I thought maybe that could be the Max if they needed it ?

And maybe sometimes maybe they only use....Say $20 billion, est.

I'm not really sure and am a little confused on that issue.

Nov 9, 2012 3:23PM
With the fiscal cliff  coming in a couple of months, they should be doing something.
Nov 9, 2012 2:55PM
On President Obama's speech: 

Good commonsense approach that every American should easily be able to understand.....and agree with.....

Would really help move the economy forward with the Holidays coming to pass the tax cuts for the 98%......There is no good reason to wait...
Nov 9, 2012 2:18PM

( – A record 70.4 million people were enrolled in the Medicaid health care program for the poor in fiscal year 2011, according to government figures provided to

That figure equals about 22 percent of the population, which means there was one person on Medicaid for every 5 Americans in 2011.

An Unsustainable trend.

Nov 9, 2012 2:08PM

I'm gonna pee my self.....yeaaaaaaaaaa!


Where's Helen Thomas ???

Nov 9, 2012 2:06PM

NO, NO, NO, NO,.......Comrads, learn to play nice with the rest of the kids in the sandbox.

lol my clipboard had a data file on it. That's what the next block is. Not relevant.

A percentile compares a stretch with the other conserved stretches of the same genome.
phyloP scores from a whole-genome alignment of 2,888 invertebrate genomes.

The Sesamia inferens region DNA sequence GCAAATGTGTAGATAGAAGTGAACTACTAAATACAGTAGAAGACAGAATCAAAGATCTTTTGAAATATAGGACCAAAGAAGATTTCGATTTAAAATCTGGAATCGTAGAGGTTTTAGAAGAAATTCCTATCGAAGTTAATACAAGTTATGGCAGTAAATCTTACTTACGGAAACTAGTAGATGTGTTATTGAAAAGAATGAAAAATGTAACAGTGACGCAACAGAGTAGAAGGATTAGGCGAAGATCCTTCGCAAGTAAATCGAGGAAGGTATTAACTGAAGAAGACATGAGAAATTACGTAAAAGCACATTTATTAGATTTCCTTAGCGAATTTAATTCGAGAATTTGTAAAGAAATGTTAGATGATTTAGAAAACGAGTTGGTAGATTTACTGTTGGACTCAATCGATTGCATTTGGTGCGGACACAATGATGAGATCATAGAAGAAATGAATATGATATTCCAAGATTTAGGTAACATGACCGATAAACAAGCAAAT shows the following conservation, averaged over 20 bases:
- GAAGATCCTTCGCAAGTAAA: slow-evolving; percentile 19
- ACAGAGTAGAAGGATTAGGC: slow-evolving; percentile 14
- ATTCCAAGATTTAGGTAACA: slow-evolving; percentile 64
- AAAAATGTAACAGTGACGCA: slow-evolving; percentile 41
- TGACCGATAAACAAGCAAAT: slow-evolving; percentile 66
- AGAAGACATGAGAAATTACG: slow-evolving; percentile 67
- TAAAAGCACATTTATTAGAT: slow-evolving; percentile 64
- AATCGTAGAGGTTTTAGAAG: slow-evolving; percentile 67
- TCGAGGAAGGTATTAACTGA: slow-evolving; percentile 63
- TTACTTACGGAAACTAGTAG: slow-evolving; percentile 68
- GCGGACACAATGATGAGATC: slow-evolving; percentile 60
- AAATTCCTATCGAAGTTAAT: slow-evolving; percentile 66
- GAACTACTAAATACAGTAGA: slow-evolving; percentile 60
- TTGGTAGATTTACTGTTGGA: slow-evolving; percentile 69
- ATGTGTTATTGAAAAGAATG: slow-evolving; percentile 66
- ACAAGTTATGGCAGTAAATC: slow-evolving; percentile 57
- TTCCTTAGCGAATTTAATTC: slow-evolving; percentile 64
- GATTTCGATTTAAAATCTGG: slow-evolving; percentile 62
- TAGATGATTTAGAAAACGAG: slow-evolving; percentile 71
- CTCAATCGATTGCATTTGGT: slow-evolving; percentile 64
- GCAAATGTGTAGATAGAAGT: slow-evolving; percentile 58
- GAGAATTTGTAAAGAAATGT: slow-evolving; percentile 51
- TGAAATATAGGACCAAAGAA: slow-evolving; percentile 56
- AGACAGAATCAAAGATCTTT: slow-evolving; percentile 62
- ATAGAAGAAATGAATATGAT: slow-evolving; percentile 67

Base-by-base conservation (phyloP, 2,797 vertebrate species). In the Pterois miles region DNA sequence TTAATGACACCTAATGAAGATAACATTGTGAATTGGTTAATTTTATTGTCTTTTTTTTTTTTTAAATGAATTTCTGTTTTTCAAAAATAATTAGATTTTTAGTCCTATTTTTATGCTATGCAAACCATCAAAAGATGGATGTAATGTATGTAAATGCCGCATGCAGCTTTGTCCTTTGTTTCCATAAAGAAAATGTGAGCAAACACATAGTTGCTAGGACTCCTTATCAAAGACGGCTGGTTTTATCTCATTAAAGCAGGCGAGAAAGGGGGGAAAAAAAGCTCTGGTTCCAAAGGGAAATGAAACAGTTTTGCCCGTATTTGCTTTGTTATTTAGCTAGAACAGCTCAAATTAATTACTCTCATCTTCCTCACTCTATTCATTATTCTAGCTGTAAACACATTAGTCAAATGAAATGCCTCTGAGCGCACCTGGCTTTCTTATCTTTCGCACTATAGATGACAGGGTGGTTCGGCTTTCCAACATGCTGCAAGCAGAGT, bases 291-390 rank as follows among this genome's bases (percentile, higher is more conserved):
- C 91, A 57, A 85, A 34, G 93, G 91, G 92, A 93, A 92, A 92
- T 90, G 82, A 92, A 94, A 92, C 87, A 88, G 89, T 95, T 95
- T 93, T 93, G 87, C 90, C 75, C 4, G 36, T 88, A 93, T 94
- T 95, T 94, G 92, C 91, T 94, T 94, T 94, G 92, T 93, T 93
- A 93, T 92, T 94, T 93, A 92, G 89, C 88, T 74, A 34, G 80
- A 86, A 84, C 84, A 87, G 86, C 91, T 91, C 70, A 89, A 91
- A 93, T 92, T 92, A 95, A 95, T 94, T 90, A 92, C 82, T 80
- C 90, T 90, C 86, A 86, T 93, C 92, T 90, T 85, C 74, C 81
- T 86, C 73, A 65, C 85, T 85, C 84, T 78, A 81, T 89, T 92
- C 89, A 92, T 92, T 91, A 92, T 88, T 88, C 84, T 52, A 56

The problem we have now and have had the last 3-5 years is no one wants to trade their yellow shovel for a red bucket....


Instead we have nothing but BULLYS kicking sand in everyone's face...

And our Country has faltered worst because of it....IMO.


Our Leader is coming on TV to speak....Please, maybe we can all learn ?? 

Nov 9, 2012 2:00PM

Hello, Hello,,,,,,Breaking News.......YOU LOST.........  Are you going to spend the Next 4 years spewing your hate and garbage???   How about contributing something of value.....Try it, you might like it........
Nov 9, 2012 1:46PM

Many Immigrants, use serving their Country in the Military as a fast track to Citizenship.

And many pay the "Ultimate Price".....It is by their choice...


Check the Sunday morning Talk Shows, usually ABC with George S., it's sad.